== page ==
Public Comment

The Socialist Alternative

Harry Brill
Friday March 02, 2018 - 11:11:00 AM

Many socialists were enthusiastic during the Bernie Sanders presidential campaign for claiming he is a socialist. Among the outcomes is that his associating his progressive political programs with a socialist perspective played an important role in boosting the membership of the Democratic Socialists of America (DSA). In fact, this 75 year old presidential candidate can take considerable credit for inspiring particularly young people to join the organization. Since 2015 the average age of members declined from a median average of about 68 to 33 years. Also, DSA, now the largest socialist organization in the nation, has increased phenomenally from about 6700 members in 2016 to over 32,000 dues paying members. The East Bay chapter, which is among the largest, has a paid up membership of over 900. 

Although Bernie certainly supports progressive programs, he is really a social democrat rather than a socialist. In other words, he favors state regulation rather than state ownership. Building a socialist society is mainly about replacing capitalism. Keep in mind that to define socialism too broadly would make this concept virtually meaningless. 

Bernie's hero is FDR. He is particularly impressed with Roosevelt's proposed economic bill of rights. FDR's rights included guaranteed health care, the right to a good education, adequate earnings on the job, and the regulation of big business. These are very important economic goals. But like FDR, Bernie is not advocating socialism. 

The character of DSA is quite different and more complex than the FDR new deal perspective. DSA has chapters throughout the country, including about 20 in California. The concept of socialism for the majority of DSA's members is replacing capitalism with a democratic, worker controlled economic system. As the DSA handbook for new members claims, the exploitation and abuse working people and the public at large experience are not just the occasional side effects of capitalism. They are endemic to the system. 

However, there are members who prefer to regulate rather than replace capitalism. And there are others who are relatively new to politics, and are trying to think through just what the ideology of socialism signifies.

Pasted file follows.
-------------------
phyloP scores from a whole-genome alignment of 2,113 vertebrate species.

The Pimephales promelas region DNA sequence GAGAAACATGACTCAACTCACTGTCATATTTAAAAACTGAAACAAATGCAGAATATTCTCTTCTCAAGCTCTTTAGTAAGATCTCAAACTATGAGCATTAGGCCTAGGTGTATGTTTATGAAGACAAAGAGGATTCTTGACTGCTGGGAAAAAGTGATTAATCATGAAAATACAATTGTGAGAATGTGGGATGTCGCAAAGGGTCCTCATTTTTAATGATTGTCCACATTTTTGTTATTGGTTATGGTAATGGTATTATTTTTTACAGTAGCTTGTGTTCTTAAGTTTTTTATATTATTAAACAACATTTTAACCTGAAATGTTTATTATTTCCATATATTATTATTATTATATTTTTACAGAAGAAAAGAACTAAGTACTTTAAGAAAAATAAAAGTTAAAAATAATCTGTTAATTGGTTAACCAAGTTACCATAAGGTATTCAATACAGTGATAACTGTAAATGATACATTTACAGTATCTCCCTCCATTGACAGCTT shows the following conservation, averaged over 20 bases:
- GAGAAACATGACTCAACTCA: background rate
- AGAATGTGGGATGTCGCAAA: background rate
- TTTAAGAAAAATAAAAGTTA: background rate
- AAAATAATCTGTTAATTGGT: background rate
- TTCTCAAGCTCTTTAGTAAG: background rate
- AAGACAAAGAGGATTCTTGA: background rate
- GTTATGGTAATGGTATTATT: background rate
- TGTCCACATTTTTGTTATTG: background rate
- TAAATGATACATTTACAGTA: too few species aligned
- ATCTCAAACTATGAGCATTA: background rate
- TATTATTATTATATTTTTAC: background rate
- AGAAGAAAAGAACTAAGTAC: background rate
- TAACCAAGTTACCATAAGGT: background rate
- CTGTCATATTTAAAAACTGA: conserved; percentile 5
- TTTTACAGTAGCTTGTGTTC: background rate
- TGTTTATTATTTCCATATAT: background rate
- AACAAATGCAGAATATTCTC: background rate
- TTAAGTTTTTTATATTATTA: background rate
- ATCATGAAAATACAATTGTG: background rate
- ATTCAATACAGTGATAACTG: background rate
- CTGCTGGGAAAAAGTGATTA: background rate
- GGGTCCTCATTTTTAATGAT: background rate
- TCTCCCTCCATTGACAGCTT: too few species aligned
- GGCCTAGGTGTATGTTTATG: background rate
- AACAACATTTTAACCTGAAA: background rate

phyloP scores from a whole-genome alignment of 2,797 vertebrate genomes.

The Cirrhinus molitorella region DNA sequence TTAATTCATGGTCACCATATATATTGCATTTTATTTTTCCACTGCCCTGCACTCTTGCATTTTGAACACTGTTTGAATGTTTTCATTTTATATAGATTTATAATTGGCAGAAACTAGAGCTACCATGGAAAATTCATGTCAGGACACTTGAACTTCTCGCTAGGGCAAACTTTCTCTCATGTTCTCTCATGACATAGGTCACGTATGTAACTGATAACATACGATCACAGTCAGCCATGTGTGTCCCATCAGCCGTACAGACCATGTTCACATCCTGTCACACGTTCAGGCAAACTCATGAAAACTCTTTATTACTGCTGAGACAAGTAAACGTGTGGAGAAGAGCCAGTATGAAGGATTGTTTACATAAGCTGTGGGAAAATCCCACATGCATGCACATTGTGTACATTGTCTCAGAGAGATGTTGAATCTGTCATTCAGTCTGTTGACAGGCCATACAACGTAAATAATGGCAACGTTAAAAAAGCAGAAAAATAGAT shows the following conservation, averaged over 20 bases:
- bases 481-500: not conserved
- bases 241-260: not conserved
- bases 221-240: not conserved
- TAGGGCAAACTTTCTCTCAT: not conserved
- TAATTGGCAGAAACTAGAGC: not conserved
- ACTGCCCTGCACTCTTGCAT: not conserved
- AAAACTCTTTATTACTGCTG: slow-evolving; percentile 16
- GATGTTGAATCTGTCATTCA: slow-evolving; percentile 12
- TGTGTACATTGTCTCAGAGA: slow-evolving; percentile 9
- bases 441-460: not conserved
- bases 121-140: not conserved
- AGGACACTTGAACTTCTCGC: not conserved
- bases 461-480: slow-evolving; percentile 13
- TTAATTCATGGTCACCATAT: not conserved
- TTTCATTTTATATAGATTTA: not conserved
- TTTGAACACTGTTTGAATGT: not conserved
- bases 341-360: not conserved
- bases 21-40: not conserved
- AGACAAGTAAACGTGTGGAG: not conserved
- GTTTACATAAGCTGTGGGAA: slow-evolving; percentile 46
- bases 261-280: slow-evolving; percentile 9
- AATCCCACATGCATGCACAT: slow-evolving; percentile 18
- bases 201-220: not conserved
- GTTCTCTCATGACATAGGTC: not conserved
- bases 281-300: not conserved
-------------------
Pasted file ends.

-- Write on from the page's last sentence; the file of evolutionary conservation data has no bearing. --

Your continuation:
One might assume that these differences would result in considerable and ongoing tension. But for a very important reason, this is unlikely to happen. DSA is a multi-tendency organization, which offers political room to all who want to join because they are dissatisfied with the nation's political and economic inequities and the oppressive role of big business. Issues are discussed and debated. But attempts to achieve any objective undemocratically or to exclude any caucus within a chapter that is unpopular is not acceptable. 

The one issue that is potentially divisive is the relations of DSA to the Democratic Party. This issue is not, of course, unusual in the progressive community. Michael Harrington, who was among the founders of DSA, insisted that "the Democratic Party must be our main political arena". He claimed that this route offers the "left wing of the possible". The Eugene Debs Caucus of the East Bay DSA, on the other hand, complains that the Democratic Party is the graveyard of social justice movements. However, a perusal of the many chapters of DSA indicates that most members are willing to work both within and outside the Democratic Party, whatever best serves DSA's political objectives. 

DSA is an organization rather than being registered as political party. so it cannot be listed on the ballot. However, the DSA played an important role last year in electing about 35 DSA members. One outstanding victory elected Democrat Lee Carter who defeated a Republican in Virginia's lower house. Also, at least 17 DSA members in Texas are seeking office. 

Working on electoral issues is one of the three priorities that DSA delegates voted on at the last Chicago convention. 

Medicare for all is another DSA priority. For example, the East Bay DSA chapter along with California Nurses Associations mobilized over 150 volunteers for door to door canvassing to educate voters about the benefits of single payer health care. The campaign has been very successful in persuading residents. If and when DSA along with other progressive organizations achieve a single payer system, the next goal would be to work toward replacing the private insurance companies with a public sector organization. 

The third priority is working with the labor movement. Only a strong labor movement could successfully struggle to improve the standard of living of working people and their families. Partnering with labor is an essential component of a democratic socialist program. 

But what are the implications of the differences between Bernie's and DSA's perspectives? In the long run the differences are significant. Regulating or replacing capitalism take very different paths. But with regard to the day to day struggles, they have much in common. Progressives of all stripes, socialists and non-socialists, support Medicare For All, creating good paying jobs, reducing income inequality, addressing racial, ethnic, and gender inequality, and challenging the nation's horrendous environmental problems. 

Generally speaking, progressives agree that it is necessary to democratize all areas of life, including but not limited to the economy. 

About working together, DSA and the California Nurses Association, for example, have different ideologies. Yet they have jointly advocated single payer health care. That progressives of different stripes must respect each other is absolutely essential to building a just and humane society